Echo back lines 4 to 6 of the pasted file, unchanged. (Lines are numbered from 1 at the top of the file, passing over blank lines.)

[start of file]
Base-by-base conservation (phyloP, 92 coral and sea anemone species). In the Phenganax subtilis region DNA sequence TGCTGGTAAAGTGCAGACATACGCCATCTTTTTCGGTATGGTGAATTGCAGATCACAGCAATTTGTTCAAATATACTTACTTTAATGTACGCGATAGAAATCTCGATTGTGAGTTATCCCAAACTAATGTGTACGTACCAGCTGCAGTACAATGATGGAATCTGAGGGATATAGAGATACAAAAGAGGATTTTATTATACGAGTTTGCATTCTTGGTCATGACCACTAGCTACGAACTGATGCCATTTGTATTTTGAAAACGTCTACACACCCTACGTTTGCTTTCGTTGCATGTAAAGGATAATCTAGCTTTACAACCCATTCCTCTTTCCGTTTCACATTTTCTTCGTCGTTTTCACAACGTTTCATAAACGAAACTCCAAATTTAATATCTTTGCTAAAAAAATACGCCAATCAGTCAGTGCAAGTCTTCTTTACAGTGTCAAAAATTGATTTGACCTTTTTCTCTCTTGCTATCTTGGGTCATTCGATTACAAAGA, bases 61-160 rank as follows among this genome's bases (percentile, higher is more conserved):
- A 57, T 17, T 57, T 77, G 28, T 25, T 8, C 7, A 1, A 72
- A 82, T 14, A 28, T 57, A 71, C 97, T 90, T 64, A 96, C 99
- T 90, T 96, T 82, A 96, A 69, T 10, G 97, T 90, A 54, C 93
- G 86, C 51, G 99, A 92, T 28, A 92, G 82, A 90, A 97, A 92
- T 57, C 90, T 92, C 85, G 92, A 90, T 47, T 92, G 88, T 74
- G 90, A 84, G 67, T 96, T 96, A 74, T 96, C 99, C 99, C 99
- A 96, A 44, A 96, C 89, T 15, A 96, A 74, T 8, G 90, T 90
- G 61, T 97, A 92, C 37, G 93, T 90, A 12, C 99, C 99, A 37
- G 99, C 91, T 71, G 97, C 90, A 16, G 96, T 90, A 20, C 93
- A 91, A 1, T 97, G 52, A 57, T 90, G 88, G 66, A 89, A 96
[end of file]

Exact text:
- T 90, T 96, T 82, A 96, A 69, T 10, G 97, T 90, A 54, C 93
- G 86, C 51, G 99, A 92, T 28, A 92, G 82, A 90, A 97, A 92
- T 57, C 90, T 92, C 85, G 92, A 90, T 47, T 92, G 88, T 74